You’d even keep up with local and international news; it was reported at the top of every hour. Or, if something earth-shattering were going on, like an assassination or a natural disaster, you’d get the "We interrupt this program…" spiel. But, by and large, the news was confined to ten-minute slots at the top of every hour—five minutes for national news, five for local. And it was enough. Five minutes was plenty of time to relay the important stuff, no embellishments, no analysis, no twist or spin. Just the facts, ma’am. If only…

Ah, yes, here’s the antique fuss-budget waxing nostalgic about the good old days. Pretty pathetic. But, you know what? There are some things that HAVE gone completely to the dogs, and radio is one of them. I cannot listen to more than ten minutes of today’s "talk radio" without being induced to scream, "Oh, shut up!" and reach one hand out to slam the thing off before my other hand makes it to my head to commence tearing my hair out. If the Lord sent an angel to search for one iota of good to redeem today’s talk radio scene, He’d end up blasting it to cosmic dust before you could say "Sodom and Gomorrah." It is a showcase of pure smarm, ugliness, contentiousness, greed, rudeness…teeming with every negative aspect of the human character. Is it a true reflection of our society? I don’t know. I’m not interested in analyzing it that minutely. I only know that radio used to be one of my closest friends. And I miss it.


  1. My favorite times were really late on weekend night. I guess the local stations powered down or something at night and you could pick up the high powered stations from LA or Salt Lake or even Canada when the conditions were just right. Good talk radio, crazy evangelists, and even some half way decent music. And we won't even go into that awful night when I turned off the the primary results from California about five minutes before Bobby Kennedy went down.

    It was all analog so you'd keep fiddling with the dial hoping you could get the station to come in a little clearer. Digital is so "final" in a way. You probably wouldn't get it any clearer the other way but at least you had the satisfaction of trying. LOL


  2. LOL....that is why I listen to K-love.  Only Positve, encouraging music.  No talking at all.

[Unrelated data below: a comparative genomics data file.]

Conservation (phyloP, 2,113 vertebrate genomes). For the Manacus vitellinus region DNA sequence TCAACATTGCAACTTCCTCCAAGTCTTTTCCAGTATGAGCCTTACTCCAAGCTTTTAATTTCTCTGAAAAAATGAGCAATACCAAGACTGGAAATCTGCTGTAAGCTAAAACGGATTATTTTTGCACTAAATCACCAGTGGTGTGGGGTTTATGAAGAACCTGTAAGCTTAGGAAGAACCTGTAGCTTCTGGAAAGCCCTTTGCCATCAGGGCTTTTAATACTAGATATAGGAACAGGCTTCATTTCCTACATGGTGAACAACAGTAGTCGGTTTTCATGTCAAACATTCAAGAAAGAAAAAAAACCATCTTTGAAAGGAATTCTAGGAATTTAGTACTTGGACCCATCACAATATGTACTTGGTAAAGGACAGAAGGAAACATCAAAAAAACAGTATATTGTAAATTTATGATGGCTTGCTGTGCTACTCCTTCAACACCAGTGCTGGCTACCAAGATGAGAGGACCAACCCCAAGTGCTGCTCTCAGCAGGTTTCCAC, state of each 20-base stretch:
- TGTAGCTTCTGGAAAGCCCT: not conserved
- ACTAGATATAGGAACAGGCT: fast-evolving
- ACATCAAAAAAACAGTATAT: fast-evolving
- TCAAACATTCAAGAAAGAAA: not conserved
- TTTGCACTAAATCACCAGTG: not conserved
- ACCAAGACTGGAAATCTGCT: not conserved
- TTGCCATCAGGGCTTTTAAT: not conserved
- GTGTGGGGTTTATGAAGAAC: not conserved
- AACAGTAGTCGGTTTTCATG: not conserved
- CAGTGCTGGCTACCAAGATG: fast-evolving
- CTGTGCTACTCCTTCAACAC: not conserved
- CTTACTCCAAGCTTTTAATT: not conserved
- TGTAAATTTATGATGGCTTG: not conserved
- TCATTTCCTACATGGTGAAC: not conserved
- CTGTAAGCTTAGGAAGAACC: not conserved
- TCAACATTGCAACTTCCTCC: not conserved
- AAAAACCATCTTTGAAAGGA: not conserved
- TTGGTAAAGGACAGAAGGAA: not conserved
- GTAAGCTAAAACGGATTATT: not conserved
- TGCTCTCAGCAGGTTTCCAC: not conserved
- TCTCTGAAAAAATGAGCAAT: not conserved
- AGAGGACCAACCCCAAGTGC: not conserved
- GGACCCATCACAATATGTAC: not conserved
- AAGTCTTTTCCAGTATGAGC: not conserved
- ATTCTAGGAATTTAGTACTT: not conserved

(It's all about the music.)

  3. I couldnt agree with you more. A couple of years ago, I actuall threw a radio against a wall, smashing it.  I'm just about down to NPR and a college station that plays jazz.

  4. I've never been a talk radio fan. As a matter of fact, if the DJs talk too much or there's too many commercials, I end up popping in a CD. However, radio isn't what it used to be. It's the same top 10 to 20 songs played over and over all day long. Smarmy DJs who think people actually want to hear their opinion about Paris Hilton. Please! We have a new station here called "JACK FM" that has been a wonderful respite.

    However, if you'd come over to my place and do your Suzy Homemaker gig, I'll read the newspaper to you so you can feel like the good 'ol days again.

    :-) ---Robbie

  5. OK, how do I sign up for you fan club?  I read the Fiftyish Philosophy (from the October archives) post and nearly cried -- and definitely laughed.  Maybe because I'm just about to turn 49?  I sent my dad (in Ashland, Oregon; is that near you?) that entry and he said to tell you that his favorite year-ish was 55... so there's hope!  

    I have a journal (, but have ignored it for a few months -- and even when I was writing I never had a sense of community around it.  How do you foster that?

    I will bookmark you and visit you often!  You have yet another fan!


  6. Thanks, you brought back a lot of memories.

  7. Oh, this is great.  The radio used to be my constant companion when I was young.  The only way that I made it through those isolated months of being bed bound was books and the radio.  And I agree with you totally ... today I don't even turn it on.  It certainly isn't the fun it used to be!  Pennie

  8. I used to love the FM station that played only albums

  9. I grew up listening to the radio (most of the time we didn't have a television set) and then I spent years in Chicago listening to WFMT, which is a GREAT radio station, and that spoiled me forever.  In Dallas I sometimes listen to NPR, but that's it.  I agree with you about radio; most of the time, I can't stand to listen to any of it.


  10. Yeah, Lisa, in Boston it was WMEX1510. Mel Miller, Melvin X. Melvin, and Arnie "Woo Woo" Ginsberg. In the summer on the Cape, I could pick up New York and hear Murray the K and the Swingin' Soiree.